Like I mentioned before, there’s no need for perfection. There’s people, who’ve got much higher scores than me who didn’t get into Harvard and people who scored much less than me, who, who did get into Harvard. And so it’s, this is not to say like psych off in your like, academic, like stats, but it doesn’t mean like, Hey, like strive [00:23:00] for the best you can do.
And like, make sure that that is shown in both your academic, like scores as well as like the way you write your essays, the way you approach, even small things like writing descriptions of your activities. Like all of those little things, like matter. Um, uh, so like up until now, I’ve been talking a little bit about like how I heard about.
College, like what my journey was, what my application strategy was. Um, now we’ll talk a little bit about just like my experience. So, as I mentioned, I graduated in 2020, which means, um, I was one of those, um, lucky, uh, seniors in 2020, who didn’t quite get to finish school, um, in person I had to finish it virtually.
And so, um, definitely like was more of like a 3.5 years instead of the full four. But I would say those were some of the best, like years that I’ve experienced. Um, if you think about it, especially like a residential college, like Harvard, um, it was living with your closest friends. Like I was able to, um, [00:24:00] just like talk with my friends all the time.
Like we would talk about like what was going on in our classes and what we were thinking about like just our different passions and interests. Some of us studied like economics, others, medicine, others, political science, and being able to talk about like, Uh, world events and like thoughts that we had in our classes and things we were learning was in itself, just a fantastic education.
Um, I think part of that is because Harvard was selecting for students who like would enjoy that type of environment. Like obviously there was a lot of other social, like events and things you could do, but all in all, it was people who like were genuinely passionate and like interested in learning new things and like talking about them.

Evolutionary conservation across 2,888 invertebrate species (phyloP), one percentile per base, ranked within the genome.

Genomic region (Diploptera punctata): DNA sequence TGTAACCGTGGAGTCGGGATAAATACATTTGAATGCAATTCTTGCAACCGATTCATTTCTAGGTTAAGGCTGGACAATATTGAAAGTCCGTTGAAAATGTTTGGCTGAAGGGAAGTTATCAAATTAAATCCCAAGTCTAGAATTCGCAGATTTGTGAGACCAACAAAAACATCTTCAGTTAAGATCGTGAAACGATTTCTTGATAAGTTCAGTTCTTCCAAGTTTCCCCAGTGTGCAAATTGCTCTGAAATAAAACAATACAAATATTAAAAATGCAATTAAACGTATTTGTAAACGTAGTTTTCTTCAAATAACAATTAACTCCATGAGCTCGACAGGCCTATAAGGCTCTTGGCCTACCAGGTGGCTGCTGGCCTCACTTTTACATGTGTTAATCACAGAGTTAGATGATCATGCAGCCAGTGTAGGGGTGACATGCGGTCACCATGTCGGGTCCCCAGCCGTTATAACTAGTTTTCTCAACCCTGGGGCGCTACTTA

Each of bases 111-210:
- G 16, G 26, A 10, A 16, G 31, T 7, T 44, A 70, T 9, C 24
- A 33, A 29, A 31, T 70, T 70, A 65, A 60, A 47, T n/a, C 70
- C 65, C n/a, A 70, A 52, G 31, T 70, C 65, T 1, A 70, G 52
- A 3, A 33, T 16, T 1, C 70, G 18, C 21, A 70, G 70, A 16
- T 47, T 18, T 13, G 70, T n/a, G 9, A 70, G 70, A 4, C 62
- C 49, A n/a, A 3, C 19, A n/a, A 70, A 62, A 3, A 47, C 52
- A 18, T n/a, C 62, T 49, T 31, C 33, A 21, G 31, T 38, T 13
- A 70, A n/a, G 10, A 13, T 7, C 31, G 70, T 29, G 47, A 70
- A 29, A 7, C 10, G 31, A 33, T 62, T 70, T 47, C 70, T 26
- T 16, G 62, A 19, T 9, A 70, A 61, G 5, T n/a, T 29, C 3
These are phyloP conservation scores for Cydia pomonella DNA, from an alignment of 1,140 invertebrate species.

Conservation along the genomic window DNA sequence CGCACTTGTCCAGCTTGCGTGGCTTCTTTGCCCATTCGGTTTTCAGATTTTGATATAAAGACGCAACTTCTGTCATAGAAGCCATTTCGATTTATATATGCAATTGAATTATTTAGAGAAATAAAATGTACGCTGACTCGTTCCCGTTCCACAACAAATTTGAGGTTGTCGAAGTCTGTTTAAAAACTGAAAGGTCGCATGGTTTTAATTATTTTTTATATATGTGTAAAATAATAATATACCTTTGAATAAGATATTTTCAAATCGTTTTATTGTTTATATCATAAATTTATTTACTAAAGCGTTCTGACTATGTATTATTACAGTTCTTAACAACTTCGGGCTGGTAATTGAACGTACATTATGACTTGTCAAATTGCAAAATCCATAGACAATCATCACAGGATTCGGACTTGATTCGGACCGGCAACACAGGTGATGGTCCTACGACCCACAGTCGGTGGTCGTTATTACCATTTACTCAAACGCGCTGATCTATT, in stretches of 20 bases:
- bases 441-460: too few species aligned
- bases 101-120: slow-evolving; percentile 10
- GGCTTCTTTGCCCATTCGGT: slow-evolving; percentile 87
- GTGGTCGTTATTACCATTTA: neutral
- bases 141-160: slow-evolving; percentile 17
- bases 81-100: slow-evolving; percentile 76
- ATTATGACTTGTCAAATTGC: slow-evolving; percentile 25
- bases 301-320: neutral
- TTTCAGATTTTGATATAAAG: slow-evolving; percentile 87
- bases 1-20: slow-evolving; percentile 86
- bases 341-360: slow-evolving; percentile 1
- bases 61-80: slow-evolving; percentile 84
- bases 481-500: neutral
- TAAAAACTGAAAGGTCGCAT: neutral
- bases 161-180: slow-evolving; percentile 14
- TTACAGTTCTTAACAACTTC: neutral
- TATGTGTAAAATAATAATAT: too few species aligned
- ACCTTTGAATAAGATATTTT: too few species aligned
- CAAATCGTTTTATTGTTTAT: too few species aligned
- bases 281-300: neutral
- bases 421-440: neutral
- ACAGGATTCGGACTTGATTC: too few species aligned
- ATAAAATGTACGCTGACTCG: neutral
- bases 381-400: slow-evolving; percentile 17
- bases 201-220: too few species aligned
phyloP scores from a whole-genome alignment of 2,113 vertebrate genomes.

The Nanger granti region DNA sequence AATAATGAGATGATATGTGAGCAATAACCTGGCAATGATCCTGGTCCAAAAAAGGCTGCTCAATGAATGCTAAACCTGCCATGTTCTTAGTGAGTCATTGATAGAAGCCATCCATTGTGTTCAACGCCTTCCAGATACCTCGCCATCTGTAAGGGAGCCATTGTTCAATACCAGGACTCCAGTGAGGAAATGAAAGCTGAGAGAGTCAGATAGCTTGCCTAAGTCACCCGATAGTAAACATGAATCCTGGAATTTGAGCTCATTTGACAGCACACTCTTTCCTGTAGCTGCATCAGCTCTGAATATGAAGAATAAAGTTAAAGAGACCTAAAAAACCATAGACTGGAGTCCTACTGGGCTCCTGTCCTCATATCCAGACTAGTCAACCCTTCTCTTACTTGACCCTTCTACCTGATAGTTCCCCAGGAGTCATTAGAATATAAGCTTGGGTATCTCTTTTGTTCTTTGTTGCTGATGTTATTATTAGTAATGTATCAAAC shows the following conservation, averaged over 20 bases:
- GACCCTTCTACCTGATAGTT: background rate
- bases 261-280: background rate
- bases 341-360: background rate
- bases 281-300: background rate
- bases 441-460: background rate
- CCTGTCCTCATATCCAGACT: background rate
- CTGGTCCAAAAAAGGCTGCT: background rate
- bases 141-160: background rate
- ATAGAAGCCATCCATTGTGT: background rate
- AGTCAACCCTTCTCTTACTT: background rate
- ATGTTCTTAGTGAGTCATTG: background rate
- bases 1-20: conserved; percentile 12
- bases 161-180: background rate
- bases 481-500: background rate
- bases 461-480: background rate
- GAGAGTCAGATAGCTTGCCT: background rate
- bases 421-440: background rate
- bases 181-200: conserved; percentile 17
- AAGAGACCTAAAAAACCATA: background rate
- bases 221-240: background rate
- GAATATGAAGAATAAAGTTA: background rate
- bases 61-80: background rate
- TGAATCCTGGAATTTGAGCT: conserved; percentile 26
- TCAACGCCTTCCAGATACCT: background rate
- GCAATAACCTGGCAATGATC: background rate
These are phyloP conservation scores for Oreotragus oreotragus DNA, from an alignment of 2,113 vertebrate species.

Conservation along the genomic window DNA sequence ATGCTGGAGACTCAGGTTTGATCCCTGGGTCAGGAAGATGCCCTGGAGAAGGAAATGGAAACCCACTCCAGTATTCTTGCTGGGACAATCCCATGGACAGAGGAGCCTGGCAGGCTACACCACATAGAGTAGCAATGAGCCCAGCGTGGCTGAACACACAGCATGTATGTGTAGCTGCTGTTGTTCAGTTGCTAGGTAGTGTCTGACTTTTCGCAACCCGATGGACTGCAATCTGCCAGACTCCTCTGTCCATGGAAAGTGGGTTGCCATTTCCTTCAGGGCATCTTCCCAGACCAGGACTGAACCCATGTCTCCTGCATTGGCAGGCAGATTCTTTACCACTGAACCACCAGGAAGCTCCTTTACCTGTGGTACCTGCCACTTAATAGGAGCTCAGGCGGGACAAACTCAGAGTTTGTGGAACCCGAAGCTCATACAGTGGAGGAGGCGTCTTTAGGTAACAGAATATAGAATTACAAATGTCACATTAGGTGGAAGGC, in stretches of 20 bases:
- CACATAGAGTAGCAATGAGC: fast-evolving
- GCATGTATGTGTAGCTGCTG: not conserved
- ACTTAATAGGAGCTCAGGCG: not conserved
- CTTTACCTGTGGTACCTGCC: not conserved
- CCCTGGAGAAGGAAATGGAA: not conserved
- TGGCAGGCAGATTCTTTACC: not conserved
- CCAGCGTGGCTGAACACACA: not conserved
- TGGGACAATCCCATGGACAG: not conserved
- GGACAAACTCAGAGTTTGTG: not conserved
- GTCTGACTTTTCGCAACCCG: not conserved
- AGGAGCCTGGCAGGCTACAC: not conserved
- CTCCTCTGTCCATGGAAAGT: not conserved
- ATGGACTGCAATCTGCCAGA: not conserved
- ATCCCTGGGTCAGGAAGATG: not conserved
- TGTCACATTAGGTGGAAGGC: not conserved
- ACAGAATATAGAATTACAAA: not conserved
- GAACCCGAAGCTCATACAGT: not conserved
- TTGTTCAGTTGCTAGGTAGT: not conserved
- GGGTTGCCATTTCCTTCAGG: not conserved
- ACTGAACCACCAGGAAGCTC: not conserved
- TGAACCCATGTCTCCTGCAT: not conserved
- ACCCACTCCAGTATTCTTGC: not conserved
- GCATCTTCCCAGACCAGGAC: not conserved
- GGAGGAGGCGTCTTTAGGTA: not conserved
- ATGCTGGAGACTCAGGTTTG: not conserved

So it was really great to, um, just be surrounded by a lot of people that way. Um, and then, um, yeah, the classes were also really fascinating. Um, I think they’re probably the hardest classes I’ve had ever, even though like, um, maybe in high school you’re experiencing like a really high [00:25:00] course load and you’re taking a lot of maybe APS or like classes that just feel like it’s a lot.
Um, and with like Harvard, it was like, okay, all of a sudden, instead of like eight classes, I have four classes, but those four classes were really intense. Like I was reading. It wasn’t just, you know, you do your busy work, you read your textbook it’s you actually get assigned a lot of like research papers and you get really, like you get asked to like, do a lot of analytical thinking on you, topics that you might have never heard before.
Um, so it was both like hard, but also really fascinating. Um, and again, just have to like rethink the way that I learned. I think in high school it was just like, I need to check everything off. Right. I need to get like my homework in. I need to study for my test. I need to study for the set. It was a lot of check marks.
Um, whereas in college I felt like, yes, like I had to make sure I had like things that I finished on time, but it was a lot more about like, am I actually like really internalizing what I’m reading? Like, am I able to make connections to like other things happening in like [00:26:00] maybe lots of previous chapters before in the like, or like previous units in the same class?
Right. So it’s more about, especially at Harvard, there was a big focus on analytical things. And being able to connect things that you were learning with, things that you’ve learned before. Um, so again, just a totally different way of learning. And then that also translated to like, test taking, like I had no, like over my entire like college experience at Harvard, I did have a single multiple choice or like fill in the, like, like a scan-tron or anything like that.
It was all about even in like my classes where it was like math, where you expect to bubble in an answer or something like that, that’s like very clear. You still had to like, explain like why you came to this answer or like, it was a lot of like, um, things you were learning, but they, the questions you were asked were in.
A word problem, where you had to understand, okay, what’s the situation and how can I apply the technical knowledge I learned in this class to answer [00:27:00] that question. So again, very focused on problem solving, analytical thinking. Um, so that was academics. Um, and then for extracurriculars, I think I, I had some of the most amazing like extracurricular experiences.